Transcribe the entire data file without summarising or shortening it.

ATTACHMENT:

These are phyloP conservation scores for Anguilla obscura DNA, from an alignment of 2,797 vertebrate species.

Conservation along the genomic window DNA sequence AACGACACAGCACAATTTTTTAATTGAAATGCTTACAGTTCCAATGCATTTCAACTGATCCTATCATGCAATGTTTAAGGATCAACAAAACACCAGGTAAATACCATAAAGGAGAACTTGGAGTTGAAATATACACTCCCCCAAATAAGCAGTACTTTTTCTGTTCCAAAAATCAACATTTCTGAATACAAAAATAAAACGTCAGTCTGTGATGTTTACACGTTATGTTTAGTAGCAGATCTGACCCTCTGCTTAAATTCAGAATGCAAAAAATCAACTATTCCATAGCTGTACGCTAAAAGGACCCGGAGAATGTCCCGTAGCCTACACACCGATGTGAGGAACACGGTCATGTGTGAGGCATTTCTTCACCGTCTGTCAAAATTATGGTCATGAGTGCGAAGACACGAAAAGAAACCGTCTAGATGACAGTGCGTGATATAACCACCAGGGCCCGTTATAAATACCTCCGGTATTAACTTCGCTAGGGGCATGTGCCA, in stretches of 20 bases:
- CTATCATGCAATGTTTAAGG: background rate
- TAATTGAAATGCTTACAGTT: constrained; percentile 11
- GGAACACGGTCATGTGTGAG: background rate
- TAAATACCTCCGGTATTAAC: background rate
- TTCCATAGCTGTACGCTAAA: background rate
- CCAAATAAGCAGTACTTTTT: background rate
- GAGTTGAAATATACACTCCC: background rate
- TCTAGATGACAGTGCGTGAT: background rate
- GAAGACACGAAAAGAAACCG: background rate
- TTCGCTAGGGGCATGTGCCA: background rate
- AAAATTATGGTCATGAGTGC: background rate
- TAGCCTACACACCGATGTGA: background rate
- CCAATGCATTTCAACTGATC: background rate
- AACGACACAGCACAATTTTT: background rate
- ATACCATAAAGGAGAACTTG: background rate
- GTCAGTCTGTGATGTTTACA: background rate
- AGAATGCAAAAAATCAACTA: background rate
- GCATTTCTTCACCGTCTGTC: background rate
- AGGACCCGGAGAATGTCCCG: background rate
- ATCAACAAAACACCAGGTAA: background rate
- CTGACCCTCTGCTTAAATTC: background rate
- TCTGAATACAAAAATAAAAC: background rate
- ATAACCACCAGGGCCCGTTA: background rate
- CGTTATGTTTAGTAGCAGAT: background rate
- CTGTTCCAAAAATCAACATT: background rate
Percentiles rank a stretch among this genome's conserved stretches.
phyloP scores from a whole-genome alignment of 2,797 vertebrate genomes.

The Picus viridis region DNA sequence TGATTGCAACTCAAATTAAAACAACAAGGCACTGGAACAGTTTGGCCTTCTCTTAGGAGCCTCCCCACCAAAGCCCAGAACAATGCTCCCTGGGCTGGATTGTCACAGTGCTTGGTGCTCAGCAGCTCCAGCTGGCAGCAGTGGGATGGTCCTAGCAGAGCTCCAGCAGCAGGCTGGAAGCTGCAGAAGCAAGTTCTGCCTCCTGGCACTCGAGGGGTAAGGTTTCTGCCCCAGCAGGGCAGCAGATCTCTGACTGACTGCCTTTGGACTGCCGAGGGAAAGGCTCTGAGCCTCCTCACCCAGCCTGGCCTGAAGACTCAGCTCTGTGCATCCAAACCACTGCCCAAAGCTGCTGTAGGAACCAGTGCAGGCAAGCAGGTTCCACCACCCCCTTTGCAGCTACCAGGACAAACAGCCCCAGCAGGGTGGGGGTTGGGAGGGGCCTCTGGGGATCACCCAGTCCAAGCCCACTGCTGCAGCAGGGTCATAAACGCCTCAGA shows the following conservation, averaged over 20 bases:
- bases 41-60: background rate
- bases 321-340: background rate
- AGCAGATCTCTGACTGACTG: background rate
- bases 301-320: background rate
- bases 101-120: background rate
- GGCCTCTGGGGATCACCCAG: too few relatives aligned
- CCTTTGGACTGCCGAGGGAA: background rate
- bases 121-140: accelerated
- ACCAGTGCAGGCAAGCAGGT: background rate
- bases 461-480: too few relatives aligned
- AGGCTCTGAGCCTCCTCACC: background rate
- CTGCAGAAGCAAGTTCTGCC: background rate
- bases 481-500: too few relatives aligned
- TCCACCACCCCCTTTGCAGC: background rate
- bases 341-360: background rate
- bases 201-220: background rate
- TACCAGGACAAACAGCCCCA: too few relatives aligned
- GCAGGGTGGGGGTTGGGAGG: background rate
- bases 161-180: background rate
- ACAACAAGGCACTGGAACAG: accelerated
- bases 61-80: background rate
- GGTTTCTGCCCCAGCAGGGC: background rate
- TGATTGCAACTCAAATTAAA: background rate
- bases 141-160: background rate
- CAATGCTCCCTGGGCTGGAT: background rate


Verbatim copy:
These are phyloP conservation scores for Anguilla obscura DNA, from an alignment of 2,797 vertebrate species.

Conservation along the genomic window DNA sequence AACGACACAGCACAATTTTTTAATTGAAATGCTTACAGTTCCAATGCATTTCAACTGATCCTATCATGCAATGTTTAAGGATCAACAAAACACCAGGTAAATACCATAAAGGAGAACTTGGAGTTGAAATATACACTCCCCCAAATAAGCAGTACTTTTTCTGTTCCAAAAATCAACATTTCTGAATACAAAAATAAAACGTCAGTCTGTGATGTTTACACGTTATGTTTAGTAGCAGATCTGACCCTCTGCTTAAATTCAGAATGCAAAAAATCAACTATTCCATAGCTGTACGCTAAAAGGACCCGGAGAATGTCCCGTAGCCTACACACCGATGTGAGGAACACGGTCATGTGTGAGGCATTTCTTCACCGTCTGTCAAAATTATGGTCATGAGTGCGAAGACACGAAAAGAAACCGTCTAGATGACAGTGCGTGATATAACCACCAGGGCCCGTTATAAATACCTCCGGTATTAACTTCGCTAGGGGCATGTGCCA, in stretches of 20 bases:
- CTATCATGCAATGTTTAAGG: background rate
- TAATTGAAATGCTTACAGTT: constrained; percentile 11
- GGAACACGGTCATGTGTGAG: background rate
- TAAATACCTCCGGTATTAAC: background rate
- TTCCATAGCTGTACGCTAAA: background rate
- CCAAATAAGCAGTACTTTTT: background rate
- GAGTTGAAATATACACTCCC: background rate
- TCTAGATGACAGTGCGTGAT: background rate
- GAAGACACGAAAAGAAACCG: background rate
- TTCGCTAGGGGCATGTGCCA: background rate
- AAAATTATGGTCATGAGTGC: background rate
- TAGCCTACACACCGATGTGA: background rate
- CCAATGCATTTCAACTGATC: background rate
- AACGACACAGCACAATTTTT: background rate
- ATACCATAAAGGAGAACTTG: background rate
- GTCAGTCTGTGATGTTTACA: background rate
- AGAATGCAAAAAATCAACTA: background rate
- GCATTTCTTCACCGTCTGTC: background rate
- AGGACCCGGAGAATGTCCCG: background rate
- ATCAACAAAACACCAGGTAA: background rate
- CTGACCCTCTGCTTAAATTC: background rate
- TCTGAATACAAAAATAAAAC: background rate
- ATAACCACCAGGGCCCGTTA: background rate
- CGTTATGTTTAGTAGCAGAT: background rate
- CTGTTCCAAAAATCAACATT: background rate
Percentiles rank a stretch among this genome's conserved stretches.
phyloP scores from a whole-genome alignment of 2,797 vertebrate genomes.

The Picus viridis region DNA sequence TGATTGCAACTCAAATTAAAACAACAAGGCACTGGAACAGTTTGGCCTTCTCTTAGGAGCCTCCCCACCAAAGCCCAGAACAATGCTCCCTGGGCTGGATTGTCACAGTGCTTGGTGCTCAGCAGCTCCAGCTGGCAGCAGTGGGATGGTCCTAGCAGAGCTCCAGCAGCAGGCTGGAAGCTGCAGAAGCAAGTTCTGCCTCCTGGCACTCGAGGGGTAAGGTTTCTGCCCCAGCAGGGCAGCAGATCTCTGACTGACTGCCTTTGGACTGCCGAGGGAAAGGCTCTGAGCCTCCTCACCCAGCCTGGCCTGAAGACTCAGCTCTGTGCATCCAAACCACTGCCCAAAGCTGCTGTAGGAACCAGTGCAGGCAAGCAGGTTCCACCACCCCCTTTGCAGCTACCAGGACAAACAGCCCCAGCAGGGTGGGGGTTGGGAGGGGCCTCTGGGGATCACCCAGTCCAAGCCCACTGCTGCAGCAGGGTCATAAACGCCTCAGA shows the following conservation, averaged over 20 bases:
- bases 41-60: background rate
- bases 321-340: background rate
- AGCAGATCTCTGACTGACTG: background rate
- bases 301-320: background rate
- bases 101-120: background rate
- GGCCTCTGGGGATCACCCAG: too few relatives aligned
- CCTTTGGACTGCCGAGGGAA: background rate
- bases 121-140: accelerated
- ACCAGTGCAGGCAAGCAGGT: background rate
- bases 461-480: too few relatives aligned
- AGGCTCTGAGCCTCCTCACC: background rate
- CTGCAGAAGCAAGTTCTGCC: background rate
- bases 481-500: too few relatives aligned
- TCCACCACCCCCTTTGCAGC: background rate
- bases 341-360: background rate
- bases 201-220: background rate
- TACCAGGACAAACAGCCCCA: too few relatives aligned
- GCAGGGTGGGGGTTGGGAGG: background rate
- bases 161-180: background rate
- ACAACAAGGCACTGGAACAG: accelerated
- bases 61-80: background rate
- GGTTTCTGCCCCAGCAGGGC: background rate
- TGATTGCAACTCAAATTAAA: background rate
- bases 141-160: background rate
- CAATGCTCCCTGGGCTGGAT: background rate